Difference between Sarcasm and Irony/comparison table

Sarcasm and irony are two of the most popular figures of speech. A rhetorical figure is a linguistic construction by which when saying something not only accepts its literal meaning, but its very form gives it an extra peculiarity. The sarcasm on one hand, is a form of witty banter, a scathing criticism. Through it, a person can express their annoyance or displeasure at a specific situation. A bit similar is the irony. However, it should not be forgotten that both are completely different. Difference between Sarcasm and Irony

The irony is a figure by which the issuer implies the opposite message to what it really means. It is a kind of implicit paradox that must be received and understood by the receiver without needing to be explained. In both, the body language and tone of voice of the person who emits it is very important for understanding the message. Difference between Sarcasm and Irony

Comparison table Difference between Sarcasm and Irony

Definition Sarcasm is a figure of speech in the form of non-direct criticism. It is a non-explicit mockery by which displeasure, disagreement or disdain is expressed. Sarcasm is said to be the vilest form of humor but the highest form of wit. In the same way, irony is a rhetorical figure in which the opposite of what is really meant is implied. The irony is helped by the external context: the real meaning of what is intended to be understood is denoted through body language, tone of voice and a specific vocabulary.
Etymology Sarcasm comes from the Latin sarcasmus which literally means “to bite the lips”. Irony, on the other hand, comes from the Greek eironeia , which means slightly “feign ignorance” and “conceal”.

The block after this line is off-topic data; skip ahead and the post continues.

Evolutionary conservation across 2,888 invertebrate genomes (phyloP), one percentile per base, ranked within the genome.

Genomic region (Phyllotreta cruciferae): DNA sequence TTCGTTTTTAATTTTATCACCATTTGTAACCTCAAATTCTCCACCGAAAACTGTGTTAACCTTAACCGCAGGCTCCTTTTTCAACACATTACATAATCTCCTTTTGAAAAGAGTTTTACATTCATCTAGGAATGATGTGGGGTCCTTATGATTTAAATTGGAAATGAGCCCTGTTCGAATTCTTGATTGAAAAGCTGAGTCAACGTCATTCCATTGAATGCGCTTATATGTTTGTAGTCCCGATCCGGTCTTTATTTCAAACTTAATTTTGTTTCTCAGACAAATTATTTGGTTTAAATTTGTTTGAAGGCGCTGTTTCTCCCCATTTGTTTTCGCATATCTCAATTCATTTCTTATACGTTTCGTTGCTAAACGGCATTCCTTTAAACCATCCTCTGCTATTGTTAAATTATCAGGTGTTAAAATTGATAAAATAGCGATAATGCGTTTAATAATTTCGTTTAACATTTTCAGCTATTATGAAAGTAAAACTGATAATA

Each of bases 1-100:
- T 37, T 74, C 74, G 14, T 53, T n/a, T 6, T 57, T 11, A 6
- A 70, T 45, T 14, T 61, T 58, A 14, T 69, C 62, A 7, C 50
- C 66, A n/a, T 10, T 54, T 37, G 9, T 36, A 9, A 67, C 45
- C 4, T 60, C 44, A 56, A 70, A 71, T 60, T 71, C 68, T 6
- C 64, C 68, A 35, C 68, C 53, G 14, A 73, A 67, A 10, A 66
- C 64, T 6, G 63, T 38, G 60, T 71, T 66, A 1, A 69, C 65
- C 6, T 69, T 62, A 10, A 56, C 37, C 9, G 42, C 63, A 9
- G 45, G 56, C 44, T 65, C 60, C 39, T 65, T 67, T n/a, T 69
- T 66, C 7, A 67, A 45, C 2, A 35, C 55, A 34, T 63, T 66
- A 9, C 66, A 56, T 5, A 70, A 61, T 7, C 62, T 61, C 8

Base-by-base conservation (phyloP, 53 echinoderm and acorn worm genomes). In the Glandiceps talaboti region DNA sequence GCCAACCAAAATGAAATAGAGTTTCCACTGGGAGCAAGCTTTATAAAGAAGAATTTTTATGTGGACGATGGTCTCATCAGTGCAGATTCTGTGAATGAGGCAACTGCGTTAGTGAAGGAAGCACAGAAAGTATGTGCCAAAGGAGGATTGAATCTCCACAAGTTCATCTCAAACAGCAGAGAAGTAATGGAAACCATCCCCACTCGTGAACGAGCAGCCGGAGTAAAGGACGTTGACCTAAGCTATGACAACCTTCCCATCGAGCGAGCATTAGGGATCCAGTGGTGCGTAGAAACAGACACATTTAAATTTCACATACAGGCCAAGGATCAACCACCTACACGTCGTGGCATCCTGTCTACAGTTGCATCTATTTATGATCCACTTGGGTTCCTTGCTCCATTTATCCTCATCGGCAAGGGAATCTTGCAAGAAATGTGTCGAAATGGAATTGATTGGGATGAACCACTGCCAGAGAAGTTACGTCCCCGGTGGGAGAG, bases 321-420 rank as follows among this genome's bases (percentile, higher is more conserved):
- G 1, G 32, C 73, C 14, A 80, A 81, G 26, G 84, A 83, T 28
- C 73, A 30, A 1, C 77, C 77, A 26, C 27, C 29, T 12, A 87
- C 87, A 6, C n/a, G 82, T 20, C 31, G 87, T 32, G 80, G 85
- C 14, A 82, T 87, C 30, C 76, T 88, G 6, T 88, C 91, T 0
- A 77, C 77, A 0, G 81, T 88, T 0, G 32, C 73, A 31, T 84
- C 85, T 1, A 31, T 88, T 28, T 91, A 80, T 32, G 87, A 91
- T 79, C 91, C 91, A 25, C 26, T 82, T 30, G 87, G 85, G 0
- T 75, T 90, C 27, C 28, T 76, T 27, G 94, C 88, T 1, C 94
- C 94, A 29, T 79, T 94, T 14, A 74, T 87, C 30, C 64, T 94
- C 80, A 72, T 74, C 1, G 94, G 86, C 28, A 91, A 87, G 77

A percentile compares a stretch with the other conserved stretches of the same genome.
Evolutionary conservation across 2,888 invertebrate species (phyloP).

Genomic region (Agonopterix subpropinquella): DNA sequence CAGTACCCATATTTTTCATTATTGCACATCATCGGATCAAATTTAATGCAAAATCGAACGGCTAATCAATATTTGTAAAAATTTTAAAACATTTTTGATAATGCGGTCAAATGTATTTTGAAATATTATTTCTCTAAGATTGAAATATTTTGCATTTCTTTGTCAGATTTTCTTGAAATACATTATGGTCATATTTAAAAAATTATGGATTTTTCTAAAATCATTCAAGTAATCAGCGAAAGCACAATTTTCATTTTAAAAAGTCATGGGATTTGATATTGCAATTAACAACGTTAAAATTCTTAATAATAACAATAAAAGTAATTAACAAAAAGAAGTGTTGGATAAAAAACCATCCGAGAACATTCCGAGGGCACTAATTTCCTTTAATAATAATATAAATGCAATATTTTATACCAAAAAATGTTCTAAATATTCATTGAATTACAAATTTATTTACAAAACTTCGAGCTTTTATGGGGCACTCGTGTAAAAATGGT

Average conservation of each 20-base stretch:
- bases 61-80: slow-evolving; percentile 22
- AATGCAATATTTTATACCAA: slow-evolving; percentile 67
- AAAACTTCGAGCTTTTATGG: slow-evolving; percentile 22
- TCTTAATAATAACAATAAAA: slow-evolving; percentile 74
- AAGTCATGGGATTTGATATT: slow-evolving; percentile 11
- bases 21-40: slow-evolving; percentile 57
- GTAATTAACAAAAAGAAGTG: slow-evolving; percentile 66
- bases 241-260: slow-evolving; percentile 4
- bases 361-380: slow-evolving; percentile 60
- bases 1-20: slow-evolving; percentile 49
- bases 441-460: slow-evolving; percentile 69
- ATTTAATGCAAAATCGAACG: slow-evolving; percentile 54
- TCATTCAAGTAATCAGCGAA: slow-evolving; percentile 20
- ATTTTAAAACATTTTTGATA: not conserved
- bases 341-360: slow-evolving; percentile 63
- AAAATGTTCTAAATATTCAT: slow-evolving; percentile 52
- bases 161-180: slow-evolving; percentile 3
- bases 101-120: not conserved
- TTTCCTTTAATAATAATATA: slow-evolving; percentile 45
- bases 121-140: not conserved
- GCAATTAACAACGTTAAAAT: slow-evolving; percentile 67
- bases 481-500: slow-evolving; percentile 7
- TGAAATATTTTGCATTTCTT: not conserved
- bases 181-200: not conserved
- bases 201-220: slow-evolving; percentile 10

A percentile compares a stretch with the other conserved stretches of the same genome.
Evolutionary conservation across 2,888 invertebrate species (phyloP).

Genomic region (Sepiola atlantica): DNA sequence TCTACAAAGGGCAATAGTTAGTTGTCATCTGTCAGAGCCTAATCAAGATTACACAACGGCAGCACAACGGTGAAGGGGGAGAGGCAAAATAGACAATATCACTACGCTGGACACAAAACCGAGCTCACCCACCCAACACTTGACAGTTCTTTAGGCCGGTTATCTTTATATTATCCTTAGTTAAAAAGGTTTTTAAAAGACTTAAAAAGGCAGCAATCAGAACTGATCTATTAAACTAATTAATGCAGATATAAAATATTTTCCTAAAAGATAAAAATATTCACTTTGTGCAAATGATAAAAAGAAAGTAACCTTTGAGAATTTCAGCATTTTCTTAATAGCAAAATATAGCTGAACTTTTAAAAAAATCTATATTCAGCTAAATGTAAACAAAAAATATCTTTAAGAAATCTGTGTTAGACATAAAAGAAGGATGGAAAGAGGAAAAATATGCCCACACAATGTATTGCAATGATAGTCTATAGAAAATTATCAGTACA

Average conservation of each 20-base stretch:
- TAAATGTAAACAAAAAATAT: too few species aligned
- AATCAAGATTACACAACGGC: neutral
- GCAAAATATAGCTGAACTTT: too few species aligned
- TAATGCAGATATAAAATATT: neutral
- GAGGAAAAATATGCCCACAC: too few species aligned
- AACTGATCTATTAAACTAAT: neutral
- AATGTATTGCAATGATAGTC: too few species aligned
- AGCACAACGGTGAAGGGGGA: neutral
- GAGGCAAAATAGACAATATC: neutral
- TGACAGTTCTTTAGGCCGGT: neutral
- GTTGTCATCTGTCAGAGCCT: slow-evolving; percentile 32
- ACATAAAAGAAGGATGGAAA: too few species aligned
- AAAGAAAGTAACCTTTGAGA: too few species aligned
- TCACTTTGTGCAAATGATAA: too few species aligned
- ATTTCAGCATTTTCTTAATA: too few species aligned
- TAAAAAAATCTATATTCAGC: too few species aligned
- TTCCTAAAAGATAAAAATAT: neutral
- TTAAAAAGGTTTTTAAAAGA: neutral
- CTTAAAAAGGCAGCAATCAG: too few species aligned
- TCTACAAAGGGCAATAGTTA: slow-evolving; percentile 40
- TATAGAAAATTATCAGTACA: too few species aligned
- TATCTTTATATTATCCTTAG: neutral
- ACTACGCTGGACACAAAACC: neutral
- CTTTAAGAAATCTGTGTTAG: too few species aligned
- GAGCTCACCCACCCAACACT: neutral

General characteristics Because sarcasm is not literal or direct, it can easily lead people to confusion. However, if the receiver pays attention to the sender, if he pays attention to body language, if he is able to notice the differences in his oral register, he should have no problem understanding it. Of course, this also depends on cultural factors since sarcasm is not the same in all cultures. What may be perceived as entirely rude to someone may be a scathing and intelligent taunt to someone else. For this reason, it is important to know when and with which people to use it, to avoid confusion, displeasure or misinterpretations that can lead to something more serious. Difference between Sarcasm and Irony Irony, on the other hand, can have several connotations. It can be from comical to tragic, depending on the situation. For example, a comical irony is having a bad day thinking “things couldn’t get worse” only to realize later that the day is far from getting better. It is worth mentioning that, like sarcasm, it is necessary to have cultural knowledge of the environment in which the person operates. The irony has no translation, and even many times not even equivalent. In fact an irony would not have to be explained to be understood. That is why the cultural background of who says it and who receives it is so important.

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